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NCSC concerned for UK cyber experts burning out over Russia-Ukraine cyber war

The nation's cyber authority has provided organisations with advice on how to deal with an extended period of heightened threat

The UK’s National Cyber Security Centre (NCSC) has issued guidance to information security teams on how to maintain strong digital defences amid an “extended period of heightened threat”.

It comes as the organisation’s concerns grow over the well-being of the nation’s cyber practitioners who are having to keep resilient cyber defences as a result of the ongoing kinetic and cyber war between Russia and Ukraine.

The cyber authority has listed several measures UK businesses and organisations can take to ensure their security experts remain happy, healthy, functional, and efficient throughout the period of ongoing conflict. 

The first is to ‘get the basics right’ - ensuring the basic cyber hygiene controls within a business are enabled. These include checking for software patches, verifying access controls, and enabling comprehensive logging and monitoring systems. The full list of ‘basics’ is laid out in a separate NCSC article

Many organisations took risk-based decisions at the start of the conflict to introduce additional temporary defences. Now that the conflict appears to be a long-term threat, these decisions should be revisited to ensure the security environment is equipped for battle in the long term.

Re-assessing the workloads of every member of the team should also be considered, the NCSC said. To free up space for leaders to tackle other priorities, it could be effective to empower frontline staff to take on additional decision-making responsibilities, and could even lead to more agile responses that are informed by the experiences of those on the front line. 

Additional responsibilities should be weighed evenly throughout the wider team though, to prevent burnout and increase development opportunities for all involved. 

Taking regular breaks and encouraging staff to lean on each other for emotional support, providing they feel comfortable doing so, are also advisable strategies to manage the prolonged period of conflict, said the NCSC.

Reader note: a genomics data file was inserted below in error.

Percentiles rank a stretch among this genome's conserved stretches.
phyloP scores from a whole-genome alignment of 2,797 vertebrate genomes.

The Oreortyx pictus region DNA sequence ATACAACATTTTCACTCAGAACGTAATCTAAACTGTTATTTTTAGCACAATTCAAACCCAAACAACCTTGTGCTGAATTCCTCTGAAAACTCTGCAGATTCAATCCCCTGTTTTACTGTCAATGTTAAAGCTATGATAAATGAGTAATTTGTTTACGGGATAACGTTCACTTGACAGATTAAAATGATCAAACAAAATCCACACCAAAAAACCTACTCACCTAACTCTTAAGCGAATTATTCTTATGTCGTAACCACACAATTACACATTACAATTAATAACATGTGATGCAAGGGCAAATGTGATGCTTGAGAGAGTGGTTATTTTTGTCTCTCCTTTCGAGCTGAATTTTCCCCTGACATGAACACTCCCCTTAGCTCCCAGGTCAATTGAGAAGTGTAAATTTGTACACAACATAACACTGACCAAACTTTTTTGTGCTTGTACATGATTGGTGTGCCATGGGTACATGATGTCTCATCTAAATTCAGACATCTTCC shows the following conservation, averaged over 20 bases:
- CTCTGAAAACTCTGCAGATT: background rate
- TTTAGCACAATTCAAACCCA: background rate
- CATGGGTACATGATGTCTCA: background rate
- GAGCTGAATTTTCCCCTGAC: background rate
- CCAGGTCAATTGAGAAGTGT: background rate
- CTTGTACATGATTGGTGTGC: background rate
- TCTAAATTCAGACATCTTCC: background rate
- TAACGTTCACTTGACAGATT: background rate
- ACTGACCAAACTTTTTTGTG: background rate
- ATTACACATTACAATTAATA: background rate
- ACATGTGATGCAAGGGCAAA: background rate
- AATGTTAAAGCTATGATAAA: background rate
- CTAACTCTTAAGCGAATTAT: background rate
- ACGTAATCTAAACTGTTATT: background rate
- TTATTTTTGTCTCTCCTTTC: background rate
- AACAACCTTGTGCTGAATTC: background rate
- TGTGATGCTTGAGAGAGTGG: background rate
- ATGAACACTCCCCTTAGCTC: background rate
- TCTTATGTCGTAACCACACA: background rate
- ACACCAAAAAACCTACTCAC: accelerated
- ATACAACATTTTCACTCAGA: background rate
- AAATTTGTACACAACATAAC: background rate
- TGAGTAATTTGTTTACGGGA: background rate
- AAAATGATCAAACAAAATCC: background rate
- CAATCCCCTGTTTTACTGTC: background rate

What are the NCSC’s main concerns?

The IT industry is steeped in notoriety for the prevalent burnout experienced by workers across many branches of the industry and the NCSC said there is an increased risk of cyber professionals suffering from the condition.

Longer hours, taking fewer breaks, and dealing with additional threat vectors on top of the usual adversarial threats that are expected in the cyber security industry are all contributing to increased workload across teams.

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Some staff are also involved in round-the-clock monitoring or being required to be on-call for emergencies which can limit the ‘downtime’ they can enjoy away from work. By promoting a work culture that encourages breaks and rest, rather than a total focus on work and preparedness, is one way cyber security teams can manage the prolonged workload brought by the ongoing cyber war.

“Cyber security teams were already under mounting pressure in the months leading up to the invasion of Ukraine: handling a global pandemic, a rise in ransomware attacks and the Log4j vulnerability, alongside the usual levels of ongoing malign cyber activity,” the NCSC said. 

“These extended periods of intense pressure on cyber security teams raise the risk of poor wellbeing and even burnout, with a potential associated rise in unsafe behaviours and errors. Staff welfare is a critical component of an organisation’s security and resilience.”

What is an extended period of heightened threat?

Cyber security is an often unrelenting role that requires high levels of vigilance at all times. The number of cyber security threats faced by businesses continues to rise each year and the ongoing cyber war between Russia and Ukraine is presenting additional requirements for the job. 

An extended period of heightened threat typically involves two phases, the NCSC said: an acute phase where organisations scramble to implement temporary defences at the start of a conflict and a protracted phase when a strengthened security posture should be maintained as conflict continues.

The UK is now in the protracted phase which is where the complications and concerns over experts’ welfare have become increased.

“Over time, the cyber threat may come down again, but it is unlikely to return to the previous baseline,” said the NCSC. 

“Organisations might maintain aspects of their strengthened posture for the long term, in response to a changed threat landscape. The NCSC will continue to issue guidance to help organisations assess the level of the cyber threat.”

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